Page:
In still other embodiments of the present disclosure, a UWOC system utilizing a violet or blue laser combined with phosphor material in the transmitter module to generate white light, can be used for both underwater vision and communications. The phosphor material used for white light generation refers to a kind of color conversion material that can be excited by violet or blue laser and generate blue, green, yellow or red color. By mixing those colors, white light with different color rendering index and color temperature can be achieved. In other embodiments of the present disclosure, a UWOC system utilizing red-green-blue (RGB) lasers can be utilized to generate light at specific wavelength ranges. By mixing light from RGB lasers, light with different color rendering indices or color temperatures can be achieved. In yet other embodiments of the present disclosure, ultraviolet (UV) lasers can be utilized to provide both illumination and non-line-of-sight underwater communications.
1. A method of providing an underwater illumination source and data communication system, the method comprising:
- generating a signal to drive multiple laser diodes in a transmitter module to provide a white light illumination field of sufficient intensity and duration to illuminate an underwater field of interest during an underwater activity, with said laser diodes being contained in a waterproof housing along with a control circuit and focusing optics, and said multiple laser diodes serving as a white light source to illuminate an underwater structure for an underwater vision application; and
- utilizing the multiple laser diodes, control circuit and focusing optics in an optical communications systems to also convey information away from the underwater field of interest while simultaneously continuing to illuminate the underwater field of interest with white light, said utilizing including:
- with said focusing optics, optically directing at least some of the light from said multiple laser diodes away from the waterproof housing and toward a remote underwater location;
- at said remote underwater location, receiving said at least some of the optically-directed light and further processing received light into an information signal to yield an optically-delivered data stream during said underwater activity; and
- at a receiver module contained within the water-proof housing, receiving light from the remote underwater location to conduct duplex communication using a plurality of photodetectors within the receiver module.
2. The method of claim 1, wherein the field of interest includes an underwater vehicle, a diver, or a sea floor.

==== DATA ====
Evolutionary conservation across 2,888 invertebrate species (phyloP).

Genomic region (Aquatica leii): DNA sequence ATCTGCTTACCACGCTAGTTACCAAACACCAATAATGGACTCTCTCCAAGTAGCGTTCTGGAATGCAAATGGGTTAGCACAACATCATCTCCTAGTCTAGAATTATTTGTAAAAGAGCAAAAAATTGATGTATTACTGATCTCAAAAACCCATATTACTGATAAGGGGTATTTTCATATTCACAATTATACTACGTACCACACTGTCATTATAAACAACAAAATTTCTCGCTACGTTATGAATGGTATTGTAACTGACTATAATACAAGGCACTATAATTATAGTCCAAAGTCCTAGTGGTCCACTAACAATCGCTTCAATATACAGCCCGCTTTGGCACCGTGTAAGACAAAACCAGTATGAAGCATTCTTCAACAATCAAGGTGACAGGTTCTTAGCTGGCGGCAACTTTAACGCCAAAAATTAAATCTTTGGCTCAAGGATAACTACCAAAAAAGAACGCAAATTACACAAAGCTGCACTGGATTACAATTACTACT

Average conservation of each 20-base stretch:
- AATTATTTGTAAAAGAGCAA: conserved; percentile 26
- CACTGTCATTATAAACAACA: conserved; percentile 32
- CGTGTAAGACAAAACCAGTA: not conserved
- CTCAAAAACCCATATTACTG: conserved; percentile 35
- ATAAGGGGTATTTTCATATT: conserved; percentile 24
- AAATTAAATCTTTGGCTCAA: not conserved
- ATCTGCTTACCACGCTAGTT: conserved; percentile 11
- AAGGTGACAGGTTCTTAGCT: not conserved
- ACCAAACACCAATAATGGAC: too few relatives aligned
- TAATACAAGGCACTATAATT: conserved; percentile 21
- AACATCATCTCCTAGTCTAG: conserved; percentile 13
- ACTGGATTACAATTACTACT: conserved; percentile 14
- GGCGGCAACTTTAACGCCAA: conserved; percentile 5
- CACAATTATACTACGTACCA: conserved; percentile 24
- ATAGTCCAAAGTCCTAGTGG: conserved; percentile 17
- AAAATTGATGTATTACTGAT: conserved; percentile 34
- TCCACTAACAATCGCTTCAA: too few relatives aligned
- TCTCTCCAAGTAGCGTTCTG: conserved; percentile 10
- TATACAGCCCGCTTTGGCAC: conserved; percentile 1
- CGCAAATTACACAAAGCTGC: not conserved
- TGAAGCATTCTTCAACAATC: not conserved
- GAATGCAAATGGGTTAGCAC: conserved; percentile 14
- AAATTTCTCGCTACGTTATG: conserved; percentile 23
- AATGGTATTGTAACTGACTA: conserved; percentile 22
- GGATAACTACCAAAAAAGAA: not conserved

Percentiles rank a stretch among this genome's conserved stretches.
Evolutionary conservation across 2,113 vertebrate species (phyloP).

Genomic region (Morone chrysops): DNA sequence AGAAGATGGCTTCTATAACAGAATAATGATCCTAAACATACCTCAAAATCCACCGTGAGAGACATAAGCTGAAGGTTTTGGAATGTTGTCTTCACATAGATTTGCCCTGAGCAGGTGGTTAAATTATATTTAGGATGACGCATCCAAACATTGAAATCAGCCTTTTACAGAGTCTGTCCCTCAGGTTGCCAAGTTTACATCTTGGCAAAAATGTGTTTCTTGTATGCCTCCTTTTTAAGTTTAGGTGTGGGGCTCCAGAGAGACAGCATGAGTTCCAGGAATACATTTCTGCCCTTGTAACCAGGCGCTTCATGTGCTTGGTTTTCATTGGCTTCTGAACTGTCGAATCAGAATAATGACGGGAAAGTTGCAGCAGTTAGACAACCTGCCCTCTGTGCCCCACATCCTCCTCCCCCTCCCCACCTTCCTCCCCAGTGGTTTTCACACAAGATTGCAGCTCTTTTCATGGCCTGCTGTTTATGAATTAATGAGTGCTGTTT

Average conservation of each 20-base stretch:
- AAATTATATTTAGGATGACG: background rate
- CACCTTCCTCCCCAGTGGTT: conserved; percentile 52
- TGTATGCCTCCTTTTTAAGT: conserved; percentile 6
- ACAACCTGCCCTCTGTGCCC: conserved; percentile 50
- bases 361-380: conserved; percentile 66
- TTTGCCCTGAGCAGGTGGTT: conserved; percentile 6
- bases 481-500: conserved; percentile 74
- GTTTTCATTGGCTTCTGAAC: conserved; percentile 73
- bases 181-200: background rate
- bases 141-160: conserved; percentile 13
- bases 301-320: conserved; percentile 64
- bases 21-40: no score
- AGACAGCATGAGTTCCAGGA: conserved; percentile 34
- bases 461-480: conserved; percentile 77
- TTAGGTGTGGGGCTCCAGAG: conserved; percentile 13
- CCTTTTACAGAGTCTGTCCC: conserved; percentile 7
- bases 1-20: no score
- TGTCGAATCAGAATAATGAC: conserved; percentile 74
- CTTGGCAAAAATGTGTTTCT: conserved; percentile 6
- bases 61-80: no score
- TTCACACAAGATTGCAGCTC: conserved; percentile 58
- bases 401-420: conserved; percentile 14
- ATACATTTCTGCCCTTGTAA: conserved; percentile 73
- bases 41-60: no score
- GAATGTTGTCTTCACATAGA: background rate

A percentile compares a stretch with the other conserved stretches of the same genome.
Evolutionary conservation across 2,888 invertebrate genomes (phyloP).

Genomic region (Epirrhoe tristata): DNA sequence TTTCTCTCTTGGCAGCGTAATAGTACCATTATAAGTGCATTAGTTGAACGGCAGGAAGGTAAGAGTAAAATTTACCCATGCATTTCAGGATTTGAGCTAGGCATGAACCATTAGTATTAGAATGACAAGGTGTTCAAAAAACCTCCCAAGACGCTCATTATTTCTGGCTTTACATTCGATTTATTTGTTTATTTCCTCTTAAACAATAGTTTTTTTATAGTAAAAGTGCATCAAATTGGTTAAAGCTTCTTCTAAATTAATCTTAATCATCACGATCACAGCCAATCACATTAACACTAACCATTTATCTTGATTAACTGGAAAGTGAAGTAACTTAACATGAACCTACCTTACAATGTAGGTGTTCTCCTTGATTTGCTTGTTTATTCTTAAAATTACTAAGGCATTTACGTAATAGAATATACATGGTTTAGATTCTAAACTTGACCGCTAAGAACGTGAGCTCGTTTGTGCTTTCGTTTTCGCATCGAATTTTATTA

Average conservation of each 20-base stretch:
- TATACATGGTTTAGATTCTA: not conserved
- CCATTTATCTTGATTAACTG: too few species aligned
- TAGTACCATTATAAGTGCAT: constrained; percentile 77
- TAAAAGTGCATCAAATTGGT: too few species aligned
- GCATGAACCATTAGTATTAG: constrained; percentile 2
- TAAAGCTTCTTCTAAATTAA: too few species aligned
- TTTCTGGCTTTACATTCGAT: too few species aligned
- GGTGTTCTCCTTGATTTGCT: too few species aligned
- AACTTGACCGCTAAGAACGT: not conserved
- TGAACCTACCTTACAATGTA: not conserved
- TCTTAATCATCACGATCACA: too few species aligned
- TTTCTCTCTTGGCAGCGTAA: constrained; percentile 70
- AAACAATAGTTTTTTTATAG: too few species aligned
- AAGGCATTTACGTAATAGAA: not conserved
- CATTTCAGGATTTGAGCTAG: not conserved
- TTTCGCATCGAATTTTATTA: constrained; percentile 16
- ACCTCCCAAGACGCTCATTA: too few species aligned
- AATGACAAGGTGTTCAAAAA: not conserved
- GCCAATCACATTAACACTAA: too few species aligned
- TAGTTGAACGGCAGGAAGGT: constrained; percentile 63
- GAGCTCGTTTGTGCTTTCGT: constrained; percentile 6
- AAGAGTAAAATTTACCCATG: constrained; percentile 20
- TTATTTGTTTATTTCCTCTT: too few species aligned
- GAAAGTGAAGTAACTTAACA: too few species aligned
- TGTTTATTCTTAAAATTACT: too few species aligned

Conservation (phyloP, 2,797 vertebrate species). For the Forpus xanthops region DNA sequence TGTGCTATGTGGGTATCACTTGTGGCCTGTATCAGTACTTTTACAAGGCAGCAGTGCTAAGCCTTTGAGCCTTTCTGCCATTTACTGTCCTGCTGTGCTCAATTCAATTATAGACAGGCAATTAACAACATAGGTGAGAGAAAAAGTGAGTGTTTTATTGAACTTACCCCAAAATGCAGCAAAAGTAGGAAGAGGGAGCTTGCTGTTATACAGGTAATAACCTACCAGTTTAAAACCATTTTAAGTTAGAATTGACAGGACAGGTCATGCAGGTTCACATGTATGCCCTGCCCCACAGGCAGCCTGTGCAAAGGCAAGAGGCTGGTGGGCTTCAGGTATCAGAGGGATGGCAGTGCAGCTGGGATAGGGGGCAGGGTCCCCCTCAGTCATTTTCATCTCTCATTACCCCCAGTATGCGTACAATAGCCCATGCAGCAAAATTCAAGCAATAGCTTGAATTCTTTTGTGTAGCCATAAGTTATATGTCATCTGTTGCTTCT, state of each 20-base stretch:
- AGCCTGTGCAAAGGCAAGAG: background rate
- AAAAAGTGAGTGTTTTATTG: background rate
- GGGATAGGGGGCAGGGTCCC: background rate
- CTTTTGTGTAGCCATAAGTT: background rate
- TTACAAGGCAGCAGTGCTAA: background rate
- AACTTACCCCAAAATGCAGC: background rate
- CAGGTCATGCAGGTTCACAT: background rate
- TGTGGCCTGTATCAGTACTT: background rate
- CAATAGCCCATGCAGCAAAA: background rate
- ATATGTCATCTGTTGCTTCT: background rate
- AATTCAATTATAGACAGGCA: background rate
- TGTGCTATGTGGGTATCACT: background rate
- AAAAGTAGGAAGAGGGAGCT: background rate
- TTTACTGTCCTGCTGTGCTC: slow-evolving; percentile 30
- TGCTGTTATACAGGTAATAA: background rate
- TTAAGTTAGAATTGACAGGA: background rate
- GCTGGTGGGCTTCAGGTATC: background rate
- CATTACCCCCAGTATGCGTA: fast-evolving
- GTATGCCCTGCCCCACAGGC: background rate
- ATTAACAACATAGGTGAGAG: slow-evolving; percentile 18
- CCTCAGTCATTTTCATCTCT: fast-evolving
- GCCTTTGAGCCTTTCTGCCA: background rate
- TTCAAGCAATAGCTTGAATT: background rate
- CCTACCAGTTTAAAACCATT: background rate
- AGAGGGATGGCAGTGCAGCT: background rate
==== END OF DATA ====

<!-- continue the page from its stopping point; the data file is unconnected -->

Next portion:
3. The method of claim 2, wherein said optically directing includes focusing a light beam and directing a focused light beam toward the remote underwater location.
4. The method of claim 3, wherein the focused light beam defines a plurality of parallel beams.
5. The method of claim 4, wherein said receiving including directing the light beam onto a silicon-based avalanche photodiode.
6. The method of claim 1, wherein said optical communication systems includes a spectrally efficient modulation scheme.
7. The method of claim 6 wherein the modulation scheme includes QAM-OFDM.
8. The method of claim 1, wherein said multiple laser diodes includes a plurality of violet or blue light lasers and a phosphor material is used to color convert light from the plurality of violet or blue light lasers into white light.
9. The method of claim 1, wherein said waterproof housing also includes a power supply for said multiple laser diodes.
10. The method of claim 1, wherein said multiple laser diodes includes an ultraviolet laser.
11. An underwater light system comprising:
- a waterproof housing;
- a transmitter module contained in the housing and receiving a data stream and controlling a laser diode light source to provide an optical signal and to provide illumination to serve as a white light source for an underwater vision application at the same time, with said underwater vision application remotely viewing an underwater structure;
- a transmitter lens within the housing for focusing and directing the optical signal toward a remote underwater location;
- a first receiver module at the remote location for receiving and processing the optical signal to yield the data stream while said light source simultaneously illuminates the underwater structure to conduct remote underwater vision proximate to the light source; and
- a second receiver module within the waterproof housing containing a plurality of photodetectors receiving light from the remote underwater location to conduct communication with the remote underwater location.
12. The light system of claim 11, wherein the first receiving module includes a receiver lens for focusing the optical signal toward a silicon avalanche photodiode.
13. The light system of claim 11, wherein the light source is housed on an underwater vehicle or structure or diver.
14. The light system of claim 11, wherein the waterproof housing also contains a power supply and a control circuit for the laser diode light source.
15. The light system of claim 11, wherein the transmitter module processes the data stream with a spectrally efficient modulation scheme to increase a data delivery rate.
16. The light system of claim 11, wherein the light source includes red, green and blue lasers.
17. An underwater light system comprising:
- a transmitter contained in a waterproof housing and receiving a data stream and controlling a laser diode light source to provide an optical signal;
- a lens within the waterproof housing for focusing and directing the optical signal toward a remote underwater location;
- a first receiver at the remote location for receiving and processing the optical signal to yield the data stream while said laser diode light source simultaneously illuminates a field of interest with white light of sufficient intensity and duration to conduct remote underwater observation proximate to the light source using a remote underwater vision device; and
- a second receiver within the waterproof housing containing a plurality of photodetectors receiving light from the remote underwater location to conduct communication with the remote underwater location.
18. The underwater light system of claim 17 further comprising a receiver lens for focusing and directing the optical signal toward a photodiode.
19. The underwater light system of claim 17 wherein the light source includes red, green and blue lasers or an ultraviolet laser.
20. The underwater light system of claim 17 wherein the waterproof housing contains a power supply for the laser diode light source.
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Filed: Apr 30, 2020
Date of Patent: Jun 1, 2021
Patent Publication Number: 20200266902
Assignee: KING ABDULLAH UNIVERSITY OF SCIENCE AND TECHNOLOGY (Thuwal)
Inventors: Boon S. Ooi (Thuwal), Bilal Janjua (Thuwal), Chao Shen (Thuwal), Hassan M. Oubei (Thuwal), Tien Khee Ng (Thuwal)
Primary Examiner: Tesfaldet Bocure
Application Number: 16/863,356
International Classification: H04B 13/02 (20060101); H04B 10/80 (20130101); H04L 27/26 (20060101); H04B 10/564 (20130101); H01S 5/00 (20060101); H04B 10/116 (20130101);